Sen. Dianne Feinstein’s (D-CA) husband, Rich Blum, is projected to earn nearly $1 billion in commission from the sale of US Postal Service buildings his company bought throughout the country, AlterNet reported.

When C.B. Richard Ellis (CBRE), the company of which Blum is the chair, got “an exclusive contract to market the USPS facilities — as part of a larger federal effort to reduce the deficit,” Feinstein said she had no influence over the company, and said there was no conflict of interest.

However, the USPS Inspector General “issued a report saying the contract was not how it previously sold properties” and noted that the deal probably wouldn’t actually reduce USPS costs.

And in 2013, it was found that CBRE was selling properties below market value.

“CBRE has been paid commissions as high as six percent by the Postal Service for representing both the seller and the buyer in many of the negotiations,” reported the East Bay Express, “thereby raising serious questions to whether CBRE was doing it best to obtain the highest price possible for the Postal Service.”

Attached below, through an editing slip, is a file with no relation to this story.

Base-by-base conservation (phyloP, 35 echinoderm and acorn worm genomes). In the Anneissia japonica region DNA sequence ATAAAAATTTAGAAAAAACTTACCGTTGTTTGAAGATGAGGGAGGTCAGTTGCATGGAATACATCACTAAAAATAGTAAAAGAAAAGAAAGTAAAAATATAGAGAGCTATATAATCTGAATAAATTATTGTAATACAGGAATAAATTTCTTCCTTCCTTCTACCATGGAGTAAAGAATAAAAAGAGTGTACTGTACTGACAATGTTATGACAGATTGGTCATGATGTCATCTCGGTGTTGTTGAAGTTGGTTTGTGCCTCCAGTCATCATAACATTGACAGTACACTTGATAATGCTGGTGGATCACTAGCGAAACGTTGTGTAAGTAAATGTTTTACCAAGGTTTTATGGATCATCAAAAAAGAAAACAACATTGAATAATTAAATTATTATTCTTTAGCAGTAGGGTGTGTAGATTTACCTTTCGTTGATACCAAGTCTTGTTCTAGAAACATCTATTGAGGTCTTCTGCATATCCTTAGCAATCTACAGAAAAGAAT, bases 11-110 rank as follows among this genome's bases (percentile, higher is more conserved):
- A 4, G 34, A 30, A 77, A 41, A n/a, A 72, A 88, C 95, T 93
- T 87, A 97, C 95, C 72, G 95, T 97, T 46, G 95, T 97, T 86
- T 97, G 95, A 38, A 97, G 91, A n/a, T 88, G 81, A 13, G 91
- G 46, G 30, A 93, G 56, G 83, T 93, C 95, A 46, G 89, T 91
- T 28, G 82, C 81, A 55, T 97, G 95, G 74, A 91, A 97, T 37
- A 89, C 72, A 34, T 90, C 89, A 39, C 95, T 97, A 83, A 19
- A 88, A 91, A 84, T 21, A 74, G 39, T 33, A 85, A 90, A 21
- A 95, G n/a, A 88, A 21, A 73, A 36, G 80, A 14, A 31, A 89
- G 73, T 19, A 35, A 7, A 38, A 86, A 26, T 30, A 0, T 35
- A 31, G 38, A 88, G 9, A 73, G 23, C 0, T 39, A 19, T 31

Now, CBRE could make profits nearing $1 billion “in commissions from the sale of 56 buildings across the country that are expected to yield upwards of $19 billion,” AlterNet reported.

But the profit margin here isn’t the issue. It’s the fact that the deal was allowed to happen in the first place. The spouse of a high-ranking government official got an exclusive type of contract that no other company had ever gotten before.

It can’t be a coincidence.

It’s just another example of politicians using their positions, both in the government and the private sector, to work out deals that only benefit their pocketbooks.